Our debt addiction should be easing, but it’s not

Young Australians are trying to save huge mortgage deposits, but from low incomes.

Young Australians are trying to save huge mortgage deposits, but from low incomes. Photo: Getty

Housing research group CoreLogic reported this week that “housing debt to disposable income” reached “a new record high” in the December quarter.

No news there, of course, because the ratio of debt-to-income has been hitting ‘new highs’ pretty well every quarter since 2010.

But what makes that statement different this time around is that house prices have turned – and yet borrowing continues as if they had not.

CoreLogic notes: “Over the past year, there has been a deceleration in the increase in household assets while household debt has continued to expand at a fairly consistent pace. With dwelling values now declining over the coming year(s) the value of debt may expand at a faster pace than the value of assets.”

Australians are close to the top of the international league table for private debt, and over two-thirds of that debt is secured against our houses.

So all CoreLogic is pointing out is that if house prices fall but debts keep being racked up at the same pace, a growing number of households will have borrowed too much.

As you might expect, this disproportionately affects low-income Australians, with 69 per cent of mortgage holders in the bottom one-fifth of income earners being over-indebted, according to the Australian Bureau of Statistics (see chart below).

The ABS defines a household as over-indebted “if their debt is either three or more times their income, or 75 per cent or more of the value of their assets. Some households will be over-indebted on both criteria”.

And if the ‘assets’ measure is used to assess over-indebtedness, a staggering 89 per cent of that lowest quintile have borrowed too much according to the ABS.

So why aren’t regulators holding urgent media conferences to highlight this debt emergency?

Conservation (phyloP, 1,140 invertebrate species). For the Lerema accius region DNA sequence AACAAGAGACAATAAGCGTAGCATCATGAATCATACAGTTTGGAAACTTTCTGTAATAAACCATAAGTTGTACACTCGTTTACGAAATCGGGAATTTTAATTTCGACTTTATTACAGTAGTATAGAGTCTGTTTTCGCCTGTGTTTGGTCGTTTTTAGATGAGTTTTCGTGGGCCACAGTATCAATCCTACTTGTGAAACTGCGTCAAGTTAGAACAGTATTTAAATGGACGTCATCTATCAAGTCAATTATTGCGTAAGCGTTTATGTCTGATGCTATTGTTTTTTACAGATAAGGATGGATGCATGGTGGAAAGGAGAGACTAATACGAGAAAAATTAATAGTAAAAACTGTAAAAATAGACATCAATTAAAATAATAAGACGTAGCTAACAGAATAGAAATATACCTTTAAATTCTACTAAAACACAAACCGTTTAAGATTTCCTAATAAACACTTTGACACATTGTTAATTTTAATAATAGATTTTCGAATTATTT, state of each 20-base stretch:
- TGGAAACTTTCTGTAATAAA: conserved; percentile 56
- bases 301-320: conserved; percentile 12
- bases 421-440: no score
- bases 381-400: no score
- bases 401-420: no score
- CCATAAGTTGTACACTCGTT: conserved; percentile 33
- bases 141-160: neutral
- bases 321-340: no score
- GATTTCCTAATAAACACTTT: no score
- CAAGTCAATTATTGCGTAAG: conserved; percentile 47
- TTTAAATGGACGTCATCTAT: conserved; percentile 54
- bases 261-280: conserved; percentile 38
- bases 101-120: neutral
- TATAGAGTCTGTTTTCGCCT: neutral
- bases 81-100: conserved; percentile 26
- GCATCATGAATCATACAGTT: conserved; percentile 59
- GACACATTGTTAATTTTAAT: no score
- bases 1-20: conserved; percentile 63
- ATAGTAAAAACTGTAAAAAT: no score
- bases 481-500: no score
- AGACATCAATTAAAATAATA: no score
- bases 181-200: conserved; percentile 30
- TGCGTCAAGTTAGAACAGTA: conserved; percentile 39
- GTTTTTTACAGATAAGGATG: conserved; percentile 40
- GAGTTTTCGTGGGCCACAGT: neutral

Well, firstly, because they don’t like to scare the horses, but secondly because the way the Reserve Bank, Treasury, Australian Prudential Regulation Authority and others look at debt is not the way your average householder does.

The RBA likes to look at debt from a ‘macro’ perspective, with its monthly chart pack showing the ratio between the debts of all households to the asset values of all households.

When you do that, there doesn’t seem much cause for alarm. Across the nation, our total housing debt is about 25 per cent of the value of our housing assets.

That paints a pretty distorted picture of the pressure being felt, particularly among younger Australians, as wage rates continue to lag behind house prices (see below).

Remember, too, that the nation’s stock of housing debt is concentrated into the third of households occupied by mortgage-holders and the third that are financed as rental properties (the other third are already paid off).

Moreover, the asset values totted up by the RBA to produce that relaxing 25 per cent figure can go down as well as up.

If house prices continue to slide for an extended period, it’s not just mortgage-holders’ dwellings that fall in value – it’s the whole lot.

The boom in Australian house prices that began with the turn of the millennium has always been about incomes, not asset values.

Even with record low interest rates, which make enormous debts serviceable, the problem with the house price boom is the huge deposits first home buyers have to spend years saving for, and the risk of rising interest rates crushing them at some point in what is often a 30 year commitment.

So as we hit another record for debt-to-income ratios, let’s throw the debt-to-asset ratio in the bin.

Our addiction to debt is still out of control, and in a falling market that hurts younger, poorer home buyers the most.

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